The Efficacy of Umbilical Cord Milking on the Reduction of Red Blood Cell Transfusion Rates in Infants Born Between 24 and 28 6/7 Weeks Gestation, a Randomized Controlled Trial. Completed

Brief description: Delayed cord clamp of at least 30 seconds in neonates under 37 weeks has shown that these infants have higher circulating blood volume in the first 24 hours, less need for blood transfusions, and less incidence of intraventricular hemorrhage. Delayed umbilical cord clamping has also been shown to increase the initial hematocrit and decrease the need for red blood cell (RBC) transfusions compared with no intervention in infants born between 27 and 33 weeks' gestation. However, a delay in cord clamping of 30-45 seconds may theoretically interfere with neonatal resuscitation. There have been few studies that addressed the active milking of the cord and its effect on neonatal resuscitation. Active milking of the umbilical cord towards the baby prior to clamping (rather than passive) should take less than 5 seconds to perform and should not interfere with neonatal resuscitation. Umbilical cord milking, as an alternative to delayed cord clamping, has been shown to increase the circulatory blood volume expressed as the hemoglobin value. Active milking of the cord prior to clamping, however, is not considered standard of care and only 1 Japanese randomized control study has reported that umbilical cord milking reduces the need for RBC transfusions, thus reducing the number of infants requiring a RBC transfusion as compared with control conditions. Our study aims to test the hypothesis that active milking of the umbilical cord will reduce the need for transfusion in preterm infants.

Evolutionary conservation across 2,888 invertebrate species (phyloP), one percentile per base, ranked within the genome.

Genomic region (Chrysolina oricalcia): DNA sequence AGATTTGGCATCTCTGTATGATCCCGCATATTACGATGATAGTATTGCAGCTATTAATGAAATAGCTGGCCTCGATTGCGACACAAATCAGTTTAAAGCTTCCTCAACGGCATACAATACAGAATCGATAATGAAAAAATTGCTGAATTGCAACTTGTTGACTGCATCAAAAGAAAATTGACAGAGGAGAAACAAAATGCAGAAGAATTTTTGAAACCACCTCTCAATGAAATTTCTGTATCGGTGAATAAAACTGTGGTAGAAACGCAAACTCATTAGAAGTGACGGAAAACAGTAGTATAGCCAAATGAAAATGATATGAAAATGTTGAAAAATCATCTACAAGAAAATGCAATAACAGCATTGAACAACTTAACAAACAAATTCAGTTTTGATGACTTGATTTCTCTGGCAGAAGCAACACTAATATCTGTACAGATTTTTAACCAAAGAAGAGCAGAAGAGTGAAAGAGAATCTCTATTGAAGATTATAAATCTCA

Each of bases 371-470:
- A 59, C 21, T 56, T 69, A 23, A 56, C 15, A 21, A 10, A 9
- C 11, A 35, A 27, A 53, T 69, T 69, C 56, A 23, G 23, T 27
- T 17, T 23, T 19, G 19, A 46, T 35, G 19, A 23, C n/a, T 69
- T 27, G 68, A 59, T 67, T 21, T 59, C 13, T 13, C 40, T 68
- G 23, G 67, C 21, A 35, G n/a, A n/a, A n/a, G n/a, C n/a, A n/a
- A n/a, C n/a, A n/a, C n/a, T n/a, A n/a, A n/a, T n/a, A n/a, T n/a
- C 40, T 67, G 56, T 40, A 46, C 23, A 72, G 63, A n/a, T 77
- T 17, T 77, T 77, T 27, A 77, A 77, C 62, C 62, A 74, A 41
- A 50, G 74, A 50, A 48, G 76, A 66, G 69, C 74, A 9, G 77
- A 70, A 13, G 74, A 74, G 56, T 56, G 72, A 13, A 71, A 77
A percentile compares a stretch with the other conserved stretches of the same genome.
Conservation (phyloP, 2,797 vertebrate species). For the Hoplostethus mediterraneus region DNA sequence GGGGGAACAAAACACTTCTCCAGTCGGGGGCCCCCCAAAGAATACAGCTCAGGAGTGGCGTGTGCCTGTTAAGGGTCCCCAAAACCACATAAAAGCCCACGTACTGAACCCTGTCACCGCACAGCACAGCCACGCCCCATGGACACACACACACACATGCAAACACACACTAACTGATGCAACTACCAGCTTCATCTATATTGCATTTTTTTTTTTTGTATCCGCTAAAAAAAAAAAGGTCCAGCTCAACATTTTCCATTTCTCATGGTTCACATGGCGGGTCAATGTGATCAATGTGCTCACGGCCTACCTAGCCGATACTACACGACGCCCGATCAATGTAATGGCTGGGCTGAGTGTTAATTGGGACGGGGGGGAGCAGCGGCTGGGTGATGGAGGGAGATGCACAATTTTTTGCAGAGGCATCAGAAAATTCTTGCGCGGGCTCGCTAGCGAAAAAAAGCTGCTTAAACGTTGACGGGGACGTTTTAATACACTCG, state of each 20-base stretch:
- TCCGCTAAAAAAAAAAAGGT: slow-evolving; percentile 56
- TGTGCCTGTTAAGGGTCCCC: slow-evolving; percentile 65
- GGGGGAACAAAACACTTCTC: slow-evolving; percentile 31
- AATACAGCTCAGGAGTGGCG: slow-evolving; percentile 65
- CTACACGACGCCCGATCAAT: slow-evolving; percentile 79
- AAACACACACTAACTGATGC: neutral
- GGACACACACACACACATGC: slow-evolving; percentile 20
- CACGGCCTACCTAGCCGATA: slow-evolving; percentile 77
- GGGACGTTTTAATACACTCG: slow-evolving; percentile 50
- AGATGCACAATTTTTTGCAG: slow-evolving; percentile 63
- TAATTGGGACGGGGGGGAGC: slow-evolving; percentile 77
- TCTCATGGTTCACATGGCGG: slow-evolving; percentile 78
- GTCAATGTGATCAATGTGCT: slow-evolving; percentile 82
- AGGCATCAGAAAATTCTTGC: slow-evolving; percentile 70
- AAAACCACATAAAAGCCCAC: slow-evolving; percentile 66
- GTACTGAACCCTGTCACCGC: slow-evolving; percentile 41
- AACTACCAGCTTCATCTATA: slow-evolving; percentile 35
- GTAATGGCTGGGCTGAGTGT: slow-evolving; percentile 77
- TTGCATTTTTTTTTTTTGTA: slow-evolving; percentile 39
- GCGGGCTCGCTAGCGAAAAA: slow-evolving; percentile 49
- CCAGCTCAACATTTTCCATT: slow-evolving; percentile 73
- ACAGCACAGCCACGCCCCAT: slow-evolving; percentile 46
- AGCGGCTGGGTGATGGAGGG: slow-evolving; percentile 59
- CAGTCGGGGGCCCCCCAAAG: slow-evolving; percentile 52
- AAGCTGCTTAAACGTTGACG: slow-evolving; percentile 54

Detailed description: The proposed design is a randomized controlled trial. Pregnant women at risk for delivering a singleton preterm infant between 24 and 28 weeks gestation will be randomized prior to delivery into one of two treatment arms. Common reasons for needing to be delivered at this early gestational age include but are not limited to: preterm labor not responding to tocolytic medications, incompetent cervix with cervical dilation and no contractions, clinical chorioamnionitis requiring delivery for maternal/fetal benefit, severe preeclampsia, severe growth restriction with a non-reassuring fetal heart rate tracing. The first arm will include active milking of the umbilical cord toward the neonate's umbilicus prior to cord clamping at delivery while the second arm will not include this intervention and will have their respective cord immediately clamped in the usual fashion post delivery (control).

date/time interval

  • September 1, 2009 - November 1, 2011